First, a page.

PRESERVATION OF CAROLINIAN SEAFARING ORAL CULTURAL HERITAGE AND TRADITIONS: FOCUSING ON TRADITIONAL CANOE CULTURE
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Type of WorkText
ProgramMA in Historic Preservation
RightsTo obtain a complete copy of this thesis please contact Goucher College Special Collections & Archives at email@example.com or (410) 337-6075.
SubjectsHistoric preservation -- Theses
Oral tradition -- Northern Mariana Islands.
Acculturation -- Northern Mariana Islands.
Historic preservation -- Northern Mariana Islands.
Northern Mariana Islands -- Civilization.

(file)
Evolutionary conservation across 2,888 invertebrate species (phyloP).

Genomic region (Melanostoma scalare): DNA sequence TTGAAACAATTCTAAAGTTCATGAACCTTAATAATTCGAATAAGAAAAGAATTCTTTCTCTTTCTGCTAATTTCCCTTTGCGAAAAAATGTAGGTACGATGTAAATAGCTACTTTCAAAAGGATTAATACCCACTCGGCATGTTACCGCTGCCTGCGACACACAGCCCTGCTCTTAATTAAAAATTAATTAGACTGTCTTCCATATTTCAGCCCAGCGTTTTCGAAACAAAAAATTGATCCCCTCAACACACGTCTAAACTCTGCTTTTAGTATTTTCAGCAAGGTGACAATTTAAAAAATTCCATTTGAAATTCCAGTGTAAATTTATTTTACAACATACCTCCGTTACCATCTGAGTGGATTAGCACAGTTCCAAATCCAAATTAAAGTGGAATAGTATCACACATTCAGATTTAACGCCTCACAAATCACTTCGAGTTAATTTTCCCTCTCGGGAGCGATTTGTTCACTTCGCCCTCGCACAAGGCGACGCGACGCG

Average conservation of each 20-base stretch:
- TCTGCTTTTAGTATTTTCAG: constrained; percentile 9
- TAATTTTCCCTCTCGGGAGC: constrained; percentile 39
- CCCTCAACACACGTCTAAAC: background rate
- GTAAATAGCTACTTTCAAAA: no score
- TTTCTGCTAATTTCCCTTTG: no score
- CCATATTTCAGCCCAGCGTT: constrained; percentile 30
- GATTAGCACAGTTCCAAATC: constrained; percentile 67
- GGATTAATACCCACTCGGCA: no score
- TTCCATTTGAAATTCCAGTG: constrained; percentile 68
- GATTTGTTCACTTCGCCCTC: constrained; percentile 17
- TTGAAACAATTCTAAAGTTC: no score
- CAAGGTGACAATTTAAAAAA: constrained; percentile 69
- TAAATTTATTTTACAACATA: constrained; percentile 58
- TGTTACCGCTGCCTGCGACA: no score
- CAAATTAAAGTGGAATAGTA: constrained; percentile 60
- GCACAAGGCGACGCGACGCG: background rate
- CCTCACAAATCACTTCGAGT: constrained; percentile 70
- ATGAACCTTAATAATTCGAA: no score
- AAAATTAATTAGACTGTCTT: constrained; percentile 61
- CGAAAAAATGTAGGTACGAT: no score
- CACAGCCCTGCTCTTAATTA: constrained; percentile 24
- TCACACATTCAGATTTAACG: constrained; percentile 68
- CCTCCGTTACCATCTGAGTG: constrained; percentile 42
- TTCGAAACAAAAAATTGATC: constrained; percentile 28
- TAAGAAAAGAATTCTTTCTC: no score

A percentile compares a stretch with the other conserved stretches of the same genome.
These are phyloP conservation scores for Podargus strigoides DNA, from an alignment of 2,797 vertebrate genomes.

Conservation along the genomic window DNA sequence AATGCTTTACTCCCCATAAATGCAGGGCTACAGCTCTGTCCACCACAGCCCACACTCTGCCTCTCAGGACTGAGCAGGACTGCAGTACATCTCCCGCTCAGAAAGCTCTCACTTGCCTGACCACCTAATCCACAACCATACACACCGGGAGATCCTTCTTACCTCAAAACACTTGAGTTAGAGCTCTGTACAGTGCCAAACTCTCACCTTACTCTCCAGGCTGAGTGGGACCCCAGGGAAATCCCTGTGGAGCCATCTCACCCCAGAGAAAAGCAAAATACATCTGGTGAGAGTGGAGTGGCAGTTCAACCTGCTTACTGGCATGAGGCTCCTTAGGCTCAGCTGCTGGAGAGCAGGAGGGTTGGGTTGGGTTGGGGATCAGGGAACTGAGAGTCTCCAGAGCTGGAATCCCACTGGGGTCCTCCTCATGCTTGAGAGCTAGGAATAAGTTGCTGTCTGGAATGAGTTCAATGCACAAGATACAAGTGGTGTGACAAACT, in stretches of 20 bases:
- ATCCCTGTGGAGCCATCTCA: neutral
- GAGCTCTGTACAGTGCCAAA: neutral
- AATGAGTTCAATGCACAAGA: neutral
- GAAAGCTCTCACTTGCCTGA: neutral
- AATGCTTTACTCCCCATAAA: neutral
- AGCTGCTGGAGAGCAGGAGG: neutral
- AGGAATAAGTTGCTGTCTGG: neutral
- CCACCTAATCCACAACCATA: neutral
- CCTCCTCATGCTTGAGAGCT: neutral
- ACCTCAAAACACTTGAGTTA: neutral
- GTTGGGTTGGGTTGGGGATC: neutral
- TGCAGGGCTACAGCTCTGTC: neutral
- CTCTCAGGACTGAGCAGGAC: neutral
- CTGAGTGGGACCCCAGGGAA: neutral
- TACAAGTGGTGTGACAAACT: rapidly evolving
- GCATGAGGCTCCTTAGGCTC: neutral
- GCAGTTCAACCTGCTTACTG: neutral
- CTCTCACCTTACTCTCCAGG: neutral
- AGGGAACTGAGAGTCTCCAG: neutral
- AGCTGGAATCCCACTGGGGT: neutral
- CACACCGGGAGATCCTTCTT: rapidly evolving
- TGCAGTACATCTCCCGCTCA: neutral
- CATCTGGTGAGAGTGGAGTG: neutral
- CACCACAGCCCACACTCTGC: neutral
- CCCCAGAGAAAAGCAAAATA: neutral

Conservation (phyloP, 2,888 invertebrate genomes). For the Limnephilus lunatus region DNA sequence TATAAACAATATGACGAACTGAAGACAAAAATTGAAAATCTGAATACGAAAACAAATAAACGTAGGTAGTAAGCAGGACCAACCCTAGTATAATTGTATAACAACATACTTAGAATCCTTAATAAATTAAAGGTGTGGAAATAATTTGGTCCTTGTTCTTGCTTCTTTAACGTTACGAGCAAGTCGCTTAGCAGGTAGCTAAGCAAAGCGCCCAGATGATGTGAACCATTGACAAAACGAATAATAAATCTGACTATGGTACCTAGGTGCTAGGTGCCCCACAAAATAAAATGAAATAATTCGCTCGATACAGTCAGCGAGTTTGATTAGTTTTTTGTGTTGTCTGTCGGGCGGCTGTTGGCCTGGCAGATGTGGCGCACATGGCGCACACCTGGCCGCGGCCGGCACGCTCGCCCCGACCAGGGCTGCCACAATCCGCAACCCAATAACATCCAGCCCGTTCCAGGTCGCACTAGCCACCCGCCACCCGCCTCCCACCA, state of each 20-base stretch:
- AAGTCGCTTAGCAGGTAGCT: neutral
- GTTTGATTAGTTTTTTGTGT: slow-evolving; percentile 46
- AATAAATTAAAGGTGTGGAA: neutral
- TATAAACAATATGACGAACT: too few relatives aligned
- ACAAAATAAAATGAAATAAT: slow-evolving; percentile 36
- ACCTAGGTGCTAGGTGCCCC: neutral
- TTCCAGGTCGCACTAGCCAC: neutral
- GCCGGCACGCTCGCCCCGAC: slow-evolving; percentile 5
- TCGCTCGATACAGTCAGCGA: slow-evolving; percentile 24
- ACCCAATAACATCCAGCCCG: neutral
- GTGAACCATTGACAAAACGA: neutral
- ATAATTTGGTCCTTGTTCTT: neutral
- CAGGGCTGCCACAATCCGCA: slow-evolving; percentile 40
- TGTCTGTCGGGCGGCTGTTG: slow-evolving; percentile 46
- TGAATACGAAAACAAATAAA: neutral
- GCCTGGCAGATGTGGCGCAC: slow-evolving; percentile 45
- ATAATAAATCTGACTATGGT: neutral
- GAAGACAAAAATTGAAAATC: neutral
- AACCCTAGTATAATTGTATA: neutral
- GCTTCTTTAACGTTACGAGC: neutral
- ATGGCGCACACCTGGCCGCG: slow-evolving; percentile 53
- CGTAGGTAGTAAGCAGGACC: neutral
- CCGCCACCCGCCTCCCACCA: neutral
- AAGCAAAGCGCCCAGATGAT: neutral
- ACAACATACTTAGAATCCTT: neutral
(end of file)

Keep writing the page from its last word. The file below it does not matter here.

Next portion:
This thesis examines the relationship between historic preservation and the retention of traditional Carolinian oral cultural histories and traditions in Micronesia. Emphasis will be placed on understanding the role of historic preservation in preserving traditional oral culture in the area of traditional Carolinian sailing canoe culture. The effects of western cultural domination on the various aspects of traditional Carolinian canoe culture are examined in detail. The drastic changes within Carolinian canoe culture during the last twenty-five years have resulted in a massive loss of irreplaceable traditional knowledge. Indeed within the last two years, in the time it took to undertake this research and write this work, three prominent elder navigators for the islands of Polowat and Satawal have passed away. The limited number of young Carolinian men willing to apprentice to these skilled master navigators in the face of growing western cultural dominance has resulted in a tragic loss of knowledge, the exact extent of which may never be known. The elder navigators represent the sole repository of knowledge and skills necessary to navigate the open ocean to remote island destinations. This knowledge and ability embody the essence of manhood in traditional Carolinian culture, and no modem counterpart has been introduced into the Carolinian community to replace it. Adolescent Carolinian men are at a critical juncture and face an imminent and urgent identity crisis that needs to be addressed now. Without an immediate and timely readdress of this situation, traditional Carolinian navigation may pass from a practicing art form into the realm of legend and the young men of that community will have to deal with the quandary of steering an uncharted course into a very uncertain future. The focus of this thesis is on Carolinian oral traditions and the limited, but important built environment. The ability to produce traditional sailing canoes (was) and canoe houses (utts), depends entirely upon the retention of this body of oral histories. The material structures so commonly the focus of historic preservation are of secondary importance in this thesis. The knowledge allowing these societies to produce these structures, and navigate thousand miles of open ocean to very small islands is of primary importance. The role of historic preservation in preserving this knowledge and the ability of the Carolinian people to continue to practice traditional sailing canoe culture in the future is the focus of this thesis